John Okada does a brilliant job of getting the reader to empathize with the Ichiro's struggle to find direction after being held in an internment camp (jail) for two years. His mother is happy he made the decision to refuse service in the United States Army, his brother believes him a coward, and his father has turned to whiskey for comfort from the constant tug-o-war created by war. He has friends who have sacificed more than he, but are satisfied with his decision to not go to war, and he has friends who never tasted true battle but despise him for not doing so.

At times, I was getting bored with Ichiro's constant whining about his predicament, but Okada did a good job of easing up the saga when it was almost too much and then bringing it back when necessary.

It must have been difficult to try and live in a country that believed you had to prove your loyalty because people who looked like you had attacked your nation of birth. This novel does a good job of making one think about the struggles Japanese-American went through before, during, and after the war.

Okada manages to create dialogue that is not so predictable it becomes a too easy of a read. He keeps the characters in this novel above the routine writing style of most authors.

This book is easy to read, thought-provoking, and contains enough fictional and non-fictional information to make for an entertaining novel.

See ya next review!
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16 of 17 people found the following review helpful:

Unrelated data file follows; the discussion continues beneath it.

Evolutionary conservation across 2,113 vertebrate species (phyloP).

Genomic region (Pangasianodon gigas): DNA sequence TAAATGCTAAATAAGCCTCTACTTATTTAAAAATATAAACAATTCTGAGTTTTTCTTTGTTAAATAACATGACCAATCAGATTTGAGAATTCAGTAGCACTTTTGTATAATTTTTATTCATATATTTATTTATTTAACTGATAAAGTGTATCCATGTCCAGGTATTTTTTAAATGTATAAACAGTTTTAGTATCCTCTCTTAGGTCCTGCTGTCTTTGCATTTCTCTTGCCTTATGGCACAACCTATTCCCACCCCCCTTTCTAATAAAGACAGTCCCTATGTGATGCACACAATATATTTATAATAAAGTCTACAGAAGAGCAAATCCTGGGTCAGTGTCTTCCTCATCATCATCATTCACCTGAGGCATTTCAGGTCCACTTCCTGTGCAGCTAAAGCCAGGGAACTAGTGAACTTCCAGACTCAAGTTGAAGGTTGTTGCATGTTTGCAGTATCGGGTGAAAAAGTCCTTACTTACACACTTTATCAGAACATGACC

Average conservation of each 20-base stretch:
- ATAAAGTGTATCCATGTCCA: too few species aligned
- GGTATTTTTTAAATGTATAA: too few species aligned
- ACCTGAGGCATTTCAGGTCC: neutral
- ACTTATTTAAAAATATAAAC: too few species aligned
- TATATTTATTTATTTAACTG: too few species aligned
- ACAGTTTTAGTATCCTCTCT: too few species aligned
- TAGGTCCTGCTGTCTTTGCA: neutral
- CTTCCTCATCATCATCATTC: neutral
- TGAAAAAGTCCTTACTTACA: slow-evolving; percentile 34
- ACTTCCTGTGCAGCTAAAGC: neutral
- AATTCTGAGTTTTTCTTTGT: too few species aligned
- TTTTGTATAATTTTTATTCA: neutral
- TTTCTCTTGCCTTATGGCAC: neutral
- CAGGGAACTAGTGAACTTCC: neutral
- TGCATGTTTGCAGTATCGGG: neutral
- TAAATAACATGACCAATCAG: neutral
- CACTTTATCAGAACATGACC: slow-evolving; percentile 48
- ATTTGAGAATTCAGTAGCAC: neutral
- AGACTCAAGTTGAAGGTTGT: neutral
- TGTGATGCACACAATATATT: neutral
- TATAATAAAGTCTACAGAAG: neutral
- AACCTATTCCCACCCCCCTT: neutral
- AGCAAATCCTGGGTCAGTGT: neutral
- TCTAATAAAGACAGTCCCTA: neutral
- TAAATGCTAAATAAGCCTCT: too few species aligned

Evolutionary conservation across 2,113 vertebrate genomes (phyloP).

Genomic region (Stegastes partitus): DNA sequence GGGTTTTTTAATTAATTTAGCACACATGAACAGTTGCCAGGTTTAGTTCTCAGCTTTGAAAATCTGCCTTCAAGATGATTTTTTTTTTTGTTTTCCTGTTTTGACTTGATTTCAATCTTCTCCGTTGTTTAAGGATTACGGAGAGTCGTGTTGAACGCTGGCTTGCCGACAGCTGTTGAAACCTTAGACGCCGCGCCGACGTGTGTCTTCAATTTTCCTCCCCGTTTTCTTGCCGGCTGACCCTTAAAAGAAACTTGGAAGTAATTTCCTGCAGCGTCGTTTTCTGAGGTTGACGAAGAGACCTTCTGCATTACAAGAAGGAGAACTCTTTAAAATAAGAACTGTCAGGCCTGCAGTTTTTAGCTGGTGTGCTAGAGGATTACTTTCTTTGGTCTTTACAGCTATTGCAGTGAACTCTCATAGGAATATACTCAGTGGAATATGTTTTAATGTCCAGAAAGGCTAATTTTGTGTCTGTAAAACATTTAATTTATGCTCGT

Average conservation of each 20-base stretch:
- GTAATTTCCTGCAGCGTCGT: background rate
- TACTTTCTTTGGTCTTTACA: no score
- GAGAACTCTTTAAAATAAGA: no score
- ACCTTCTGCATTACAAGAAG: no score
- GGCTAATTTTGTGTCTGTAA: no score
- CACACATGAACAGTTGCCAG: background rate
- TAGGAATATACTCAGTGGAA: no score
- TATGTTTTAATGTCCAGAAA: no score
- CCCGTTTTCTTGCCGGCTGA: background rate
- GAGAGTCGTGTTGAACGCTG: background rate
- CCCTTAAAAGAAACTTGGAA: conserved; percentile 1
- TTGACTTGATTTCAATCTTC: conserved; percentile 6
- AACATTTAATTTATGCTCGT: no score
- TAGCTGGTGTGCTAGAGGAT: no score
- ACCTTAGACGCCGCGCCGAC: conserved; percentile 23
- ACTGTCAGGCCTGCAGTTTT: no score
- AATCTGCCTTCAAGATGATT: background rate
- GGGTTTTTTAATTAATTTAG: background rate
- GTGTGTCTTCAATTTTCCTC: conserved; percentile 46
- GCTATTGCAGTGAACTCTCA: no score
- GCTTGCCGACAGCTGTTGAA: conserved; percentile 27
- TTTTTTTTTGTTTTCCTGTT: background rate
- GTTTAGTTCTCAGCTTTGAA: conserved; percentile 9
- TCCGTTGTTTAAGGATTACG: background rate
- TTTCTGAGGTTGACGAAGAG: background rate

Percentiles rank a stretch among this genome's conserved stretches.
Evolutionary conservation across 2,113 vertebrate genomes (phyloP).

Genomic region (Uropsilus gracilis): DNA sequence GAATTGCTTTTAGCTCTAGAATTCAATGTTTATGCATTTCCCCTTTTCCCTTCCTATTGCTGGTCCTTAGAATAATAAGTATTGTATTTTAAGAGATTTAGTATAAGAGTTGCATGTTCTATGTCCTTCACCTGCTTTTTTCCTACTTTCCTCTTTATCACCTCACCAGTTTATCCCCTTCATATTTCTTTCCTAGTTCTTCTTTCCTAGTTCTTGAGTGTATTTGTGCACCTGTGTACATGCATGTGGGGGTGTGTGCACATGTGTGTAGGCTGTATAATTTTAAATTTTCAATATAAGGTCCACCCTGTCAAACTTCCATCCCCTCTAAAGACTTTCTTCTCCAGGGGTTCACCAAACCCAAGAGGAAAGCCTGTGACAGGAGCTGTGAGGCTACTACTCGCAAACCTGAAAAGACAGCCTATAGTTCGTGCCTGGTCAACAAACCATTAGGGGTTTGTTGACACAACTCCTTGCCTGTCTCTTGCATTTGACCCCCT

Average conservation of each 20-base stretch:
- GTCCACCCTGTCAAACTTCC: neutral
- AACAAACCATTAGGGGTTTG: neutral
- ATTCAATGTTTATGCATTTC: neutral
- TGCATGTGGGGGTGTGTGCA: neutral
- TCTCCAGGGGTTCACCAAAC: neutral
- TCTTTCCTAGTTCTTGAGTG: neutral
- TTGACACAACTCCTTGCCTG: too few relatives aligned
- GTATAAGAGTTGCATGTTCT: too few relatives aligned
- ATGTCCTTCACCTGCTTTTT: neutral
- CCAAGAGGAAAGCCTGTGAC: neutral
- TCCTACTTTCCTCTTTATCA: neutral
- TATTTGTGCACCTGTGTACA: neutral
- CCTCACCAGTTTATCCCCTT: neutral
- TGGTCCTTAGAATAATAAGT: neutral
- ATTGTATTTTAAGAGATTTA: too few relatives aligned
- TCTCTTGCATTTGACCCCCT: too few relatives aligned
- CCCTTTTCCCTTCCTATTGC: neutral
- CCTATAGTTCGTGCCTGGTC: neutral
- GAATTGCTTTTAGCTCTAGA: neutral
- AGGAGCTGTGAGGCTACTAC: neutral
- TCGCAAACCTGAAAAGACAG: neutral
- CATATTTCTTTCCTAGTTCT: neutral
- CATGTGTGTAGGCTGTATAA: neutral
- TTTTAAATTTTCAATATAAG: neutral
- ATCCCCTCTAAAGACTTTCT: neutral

5.0 out of 5 stars Loyalty and Identity for Japanese Americans during WWII, July 19, 1997
By A Customer
It is sad that John Okada wrote only one novel in his life, but it gives me great joy just to mention this book to anyone. _No-No Boy_ is a novel that deals with the high emotions of those felt by Japanese Americans during the tumulous times of the second world war. It is a time when American citizens are incarcerated into "relocation centers" without any wrong doing except that their last names were Okada, Sone, and Ikeda. However, as John Okada traces the story of Kenji, a nisei who refused to answer yes to the loyalty questionaire, we do not feel any strong bitterness about the whole situation that could be all too common in such a text. This touching novel is ultimately about one's search for a home, for loyalty, and for acceptance into society. These themes, while prevalent in many Japanese American texts written about this time period, are universal and can be shared by anyone who has ever felt the pangs of loneliness associated with being an outcast. If anyone is interested in reading more about fiction, good fiction on these issues, there is no book I could recommend more highly than this one. John Okada's book is the ultimate in Asian American literature and should be required reading for all those who want to read more about American history and American literature